First questions first. Who was Richard Allen?
Bondo Nyembwe, principal of the new Richard Allen Math & Science Academy (RAMSA), 5140 Fremont Ave. N., smiles broadly at the question, which he hears often.
“He was a bishop who founded the African Methodist Episcopal Church in 1797 in the south. He wanted to give African Americans back their dignity, and he started teaching them in evening classes.”
RAMSA is a charter middle school for grades 6-8. It is located in Our Lady of Victory’s school building, which formerly housed St. Elizabeth Seton School. Its opening day is Sept. 1 and enrollment, so far, is 125 students. The school has a STEM (science, technology, engineering, math) curriculum with a psychological component: “We need to teach our students character,” Nyembwe said. “Our goal is to shift their way of thinking and develop their social skills.
“We will get at their conscience through a focus on empathy, empowerment, self discipline and respect. Some students need to change the habits of their mind. Here they will learn to respect themselves and each other.”
Nyembwe said one of the staff’s challenges is to open students’ minds to a variety of career paths. “We’ve all been bombarded with images of professional athletes. That’s all the kids want to become. There are African American scientists and engineers and inventors, but traditional school textbooks do not include them. Ben Carson, for instance, is the director of Johns Hopkins Medical School. He was the first African American to perform open heart surgery on twins. We have a wall of fame with photographs of African Americans who have made significant contributions to science, education, engineering. On the same wall, we will put a mirror.”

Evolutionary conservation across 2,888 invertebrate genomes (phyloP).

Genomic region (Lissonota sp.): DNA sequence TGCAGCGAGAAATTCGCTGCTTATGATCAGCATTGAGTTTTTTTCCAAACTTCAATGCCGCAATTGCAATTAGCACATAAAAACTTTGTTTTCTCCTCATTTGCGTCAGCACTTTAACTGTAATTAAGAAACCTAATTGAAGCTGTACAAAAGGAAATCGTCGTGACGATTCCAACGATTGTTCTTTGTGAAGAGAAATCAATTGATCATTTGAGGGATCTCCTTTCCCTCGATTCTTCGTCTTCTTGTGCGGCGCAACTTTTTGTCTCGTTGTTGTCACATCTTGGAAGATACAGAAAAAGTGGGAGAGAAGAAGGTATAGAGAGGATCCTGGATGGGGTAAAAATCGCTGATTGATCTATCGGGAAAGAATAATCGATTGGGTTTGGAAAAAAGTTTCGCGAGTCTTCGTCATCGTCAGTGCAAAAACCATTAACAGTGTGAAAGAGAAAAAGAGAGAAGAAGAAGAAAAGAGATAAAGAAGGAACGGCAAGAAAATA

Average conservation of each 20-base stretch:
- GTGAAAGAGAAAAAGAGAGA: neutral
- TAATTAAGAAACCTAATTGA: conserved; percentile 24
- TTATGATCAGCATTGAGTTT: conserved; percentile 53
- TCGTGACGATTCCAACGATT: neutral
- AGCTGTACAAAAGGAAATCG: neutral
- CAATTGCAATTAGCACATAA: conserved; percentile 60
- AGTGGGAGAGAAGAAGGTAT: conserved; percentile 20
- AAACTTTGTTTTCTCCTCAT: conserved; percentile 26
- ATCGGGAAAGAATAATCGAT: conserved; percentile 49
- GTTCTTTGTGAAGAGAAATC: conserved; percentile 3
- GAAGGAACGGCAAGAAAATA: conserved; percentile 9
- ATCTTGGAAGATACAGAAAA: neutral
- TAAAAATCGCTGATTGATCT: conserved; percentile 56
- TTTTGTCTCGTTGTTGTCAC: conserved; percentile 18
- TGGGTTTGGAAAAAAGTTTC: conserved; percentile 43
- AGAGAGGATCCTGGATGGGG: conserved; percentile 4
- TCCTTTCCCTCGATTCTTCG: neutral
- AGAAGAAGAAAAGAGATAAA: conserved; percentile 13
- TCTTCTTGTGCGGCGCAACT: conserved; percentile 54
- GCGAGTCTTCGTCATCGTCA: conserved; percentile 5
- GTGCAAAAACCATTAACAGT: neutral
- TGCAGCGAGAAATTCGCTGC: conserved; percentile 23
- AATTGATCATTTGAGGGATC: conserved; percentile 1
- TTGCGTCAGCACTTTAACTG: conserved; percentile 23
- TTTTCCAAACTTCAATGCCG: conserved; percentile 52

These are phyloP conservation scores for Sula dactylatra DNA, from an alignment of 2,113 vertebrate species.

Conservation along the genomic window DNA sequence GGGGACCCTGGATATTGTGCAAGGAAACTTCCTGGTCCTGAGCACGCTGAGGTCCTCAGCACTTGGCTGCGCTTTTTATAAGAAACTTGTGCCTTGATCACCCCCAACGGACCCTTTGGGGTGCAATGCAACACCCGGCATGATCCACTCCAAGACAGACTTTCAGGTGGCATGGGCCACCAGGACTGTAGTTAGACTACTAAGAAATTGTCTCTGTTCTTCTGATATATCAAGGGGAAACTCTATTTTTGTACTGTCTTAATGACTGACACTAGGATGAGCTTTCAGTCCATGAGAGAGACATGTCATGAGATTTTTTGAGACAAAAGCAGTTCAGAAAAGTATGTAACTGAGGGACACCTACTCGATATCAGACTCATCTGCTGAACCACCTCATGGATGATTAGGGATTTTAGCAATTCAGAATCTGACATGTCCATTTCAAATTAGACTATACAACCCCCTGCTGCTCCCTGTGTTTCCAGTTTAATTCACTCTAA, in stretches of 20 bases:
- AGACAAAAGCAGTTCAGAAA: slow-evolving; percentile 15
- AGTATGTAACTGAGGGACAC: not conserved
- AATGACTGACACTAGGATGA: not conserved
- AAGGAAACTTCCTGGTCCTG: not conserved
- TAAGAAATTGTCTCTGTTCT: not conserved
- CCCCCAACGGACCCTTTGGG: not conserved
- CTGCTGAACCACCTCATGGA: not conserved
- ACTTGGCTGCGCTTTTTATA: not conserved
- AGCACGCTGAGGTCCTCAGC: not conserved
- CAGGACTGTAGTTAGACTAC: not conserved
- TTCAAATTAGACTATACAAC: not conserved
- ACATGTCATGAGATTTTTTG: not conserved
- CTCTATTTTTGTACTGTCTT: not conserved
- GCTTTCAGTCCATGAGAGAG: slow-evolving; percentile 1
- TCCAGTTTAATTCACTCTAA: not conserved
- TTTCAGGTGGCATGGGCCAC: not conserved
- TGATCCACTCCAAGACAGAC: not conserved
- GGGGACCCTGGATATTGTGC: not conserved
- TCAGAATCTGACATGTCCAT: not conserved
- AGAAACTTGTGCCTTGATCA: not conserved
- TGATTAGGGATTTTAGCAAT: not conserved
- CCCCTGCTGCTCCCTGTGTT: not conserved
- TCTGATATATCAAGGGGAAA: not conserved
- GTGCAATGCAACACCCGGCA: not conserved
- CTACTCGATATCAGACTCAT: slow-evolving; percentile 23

Another goal is to “encourage international-mindedness,” he said. “Every day, students will learn about something happening in the world.” Students will log onto a website, Channelone.com, for a “kid-friendly” daily news broadcast, he said.
Why start a new middle school? “Research shows that when students miss out on things in third and fourth grade, you can still reach them in the middle school years.” Students attend a four-day orientation that includes study skills, paying attention, time management, participation, taking notes, self discipline, money management and college access, Nyembwe said, adding that in some cases, teachers will likely have their work cut out for them.
“The students all took assessment tests in reading, writing and science; not all of them are up to their grade levels. Our goal is to get them there.”
Another goal is to get them thinking about college; school staff has been collecting college pennants and hanging them in the hallways to increase awareness of Minnesota schools. Fridays are “College Days,” and students are encouraged to wear clothing with college and university logos. Each student will have an individual learning plan that includes personal goals, career goals and life goals. “We want them to start thinking about where they want to be,” he said.